How do I look after my dreadlocks?
A common misconception is that dreadlocks take no work at all to look after. It is essential that you make friends with them, twist them, roll them, play with them, drag your fingers through them, pull them apart if they start to join at the roots and wash them now and again with a residue free shampoo or soap.
Make sure rinse your dreads properly! Just work the shampoo into your scalp then let the water run down the length of your dreads as you rinse them till it runs clear.
Dreadlocks are a low maintenance hair style but that doesn’t mean you can just leave them to their own devices and expect them not to turn into an unruly, smelly mess. It just takes a little tlc and some grooming now and again to dread up the new growth.
Head massage is good, add a little rosemary oil if your suffering from dandruff or itchy scalp.
I recommend at least a couple of crochet style grooming sessions in the first year as the dreadlocks mature, then after that it is really up to the individual, maintaining and grooming as they see fit. Everyone likes their dreadlocks at a different level of neatness/ nattyness but there is really no excuse for dirty, overly matted dreads. Care for your dreadlocks, get to know them and keep them happy and healthy.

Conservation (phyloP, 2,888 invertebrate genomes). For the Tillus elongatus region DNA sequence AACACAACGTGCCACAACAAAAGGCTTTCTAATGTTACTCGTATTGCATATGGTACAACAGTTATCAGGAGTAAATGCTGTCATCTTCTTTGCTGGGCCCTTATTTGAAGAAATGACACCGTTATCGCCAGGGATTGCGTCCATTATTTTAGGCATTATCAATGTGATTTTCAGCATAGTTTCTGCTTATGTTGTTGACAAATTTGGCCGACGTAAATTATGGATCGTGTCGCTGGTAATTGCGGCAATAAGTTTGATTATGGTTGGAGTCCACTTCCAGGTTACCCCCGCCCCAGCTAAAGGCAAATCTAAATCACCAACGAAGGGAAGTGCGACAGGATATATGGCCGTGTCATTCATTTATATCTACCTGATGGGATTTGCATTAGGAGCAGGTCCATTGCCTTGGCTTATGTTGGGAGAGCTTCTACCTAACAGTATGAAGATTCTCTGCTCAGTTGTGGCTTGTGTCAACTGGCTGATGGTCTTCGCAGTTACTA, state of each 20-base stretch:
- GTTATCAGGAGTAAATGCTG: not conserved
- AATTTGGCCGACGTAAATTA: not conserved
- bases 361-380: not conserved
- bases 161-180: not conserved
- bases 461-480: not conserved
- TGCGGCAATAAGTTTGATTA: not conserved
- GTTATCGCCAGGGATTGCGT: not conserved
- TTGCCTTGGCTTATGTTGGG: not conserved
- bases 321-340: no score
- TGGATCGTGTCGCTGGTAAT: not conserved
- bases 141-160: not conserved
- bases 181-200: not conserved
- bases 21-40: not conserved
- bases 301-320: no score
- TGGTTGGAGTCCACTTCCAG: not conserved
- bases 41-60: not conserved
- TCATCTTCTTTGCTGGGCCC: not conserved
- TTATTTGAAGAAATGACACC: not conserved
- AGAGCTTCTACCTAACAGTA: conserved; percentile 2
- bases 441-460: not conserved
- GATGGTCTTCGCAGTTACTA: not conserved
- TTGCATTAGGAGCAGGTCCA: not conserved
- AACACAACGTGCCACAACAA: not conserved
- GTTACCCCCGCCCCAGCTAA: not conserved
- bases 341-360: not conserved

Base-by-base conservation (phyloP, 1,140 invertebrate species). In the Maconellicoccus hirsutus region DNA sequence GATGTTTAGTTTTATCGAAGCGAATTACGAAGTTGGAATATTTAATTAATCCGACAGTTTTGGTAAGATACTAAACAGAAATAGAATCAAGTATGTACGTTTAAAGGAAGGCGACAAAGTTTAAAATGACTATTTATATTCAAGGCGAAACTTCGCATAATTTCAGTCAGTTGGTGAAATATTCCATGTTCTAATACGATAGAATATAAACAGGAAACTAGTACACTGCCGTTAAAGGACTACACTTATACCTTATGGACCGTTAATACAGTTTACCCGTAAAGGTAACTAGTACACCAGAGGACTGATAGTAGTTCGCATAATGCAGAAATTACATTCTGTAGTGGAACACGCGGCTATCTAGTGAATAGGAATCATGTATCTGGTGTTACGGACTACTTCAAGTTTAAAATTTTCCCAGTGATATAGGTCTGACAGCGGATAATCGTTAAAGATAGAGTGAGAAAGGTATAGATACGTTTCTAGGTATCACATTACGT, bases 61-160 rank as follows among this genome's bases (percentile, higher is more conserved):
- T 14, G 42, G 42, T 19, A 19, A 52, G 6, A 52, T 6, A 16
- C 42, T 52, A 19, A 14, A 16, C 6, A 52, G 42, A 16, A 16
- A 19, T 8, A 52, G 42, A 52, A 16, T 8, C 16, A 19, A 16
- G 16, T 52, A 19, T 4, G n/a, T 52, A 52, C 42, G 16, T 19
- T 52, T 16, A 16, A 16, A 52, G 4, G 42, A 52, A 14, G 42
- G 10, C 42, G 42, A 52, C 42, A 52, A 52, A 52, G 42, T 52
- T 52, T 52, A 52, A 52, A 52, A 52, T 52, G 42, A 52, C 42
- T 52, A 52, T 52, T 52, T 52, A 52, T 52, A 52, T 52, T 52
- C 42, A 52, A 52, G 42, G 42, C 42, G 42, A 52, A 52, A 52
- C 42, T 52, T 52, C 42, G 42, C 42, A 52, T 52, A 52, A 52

Do I have to cut my dreadlocks off if I don’t want them anymore?
It is possible to brush out dreadlocks but it is not an easy job. It is extremely time consuming and not particularly kind to your hair. The longer dreadlocks have had to mature, the harder they are to get out.
Saying goodbye to your dreadlocks is not to be taken lightly. Dreadlocks develop over time and get better with age. You will definitely become more and more attached to them as they begin to grow, mature and become a part of who you are. I am not a big supporter of brushing out dreadlocks but you don’t have to shave your head to get rid of them either. For some people shaving their head can be a bigger deal than getting dreadlocks in the first place!
Cutting your dreadlocks off can be a liberating decision and I think it can be a meaningful part of the whole dreadlock experience. For those that don’t want to go as far as to shave their head I would say that a good method is to do it in stages, growing sections out a bit before cutting them out and doing a little bit of brushing here and there. Plus its really fun to experiment with undercuts, fringes and mullets as you go!
How long does it take you to put dreadlocks in?
This really depends on your hair type, how long and thick it is, whether it has a curl or is poker strait. Obviously longer hair takes longer time but the thickness and straightness of hair probably factors more into how time consuming putting in dreadlocks can be. I find it best not to ‘guestimate’ until I get stuck in but as a rough guide, shoulder length hair can take between five and six hours, longer hair six to eight.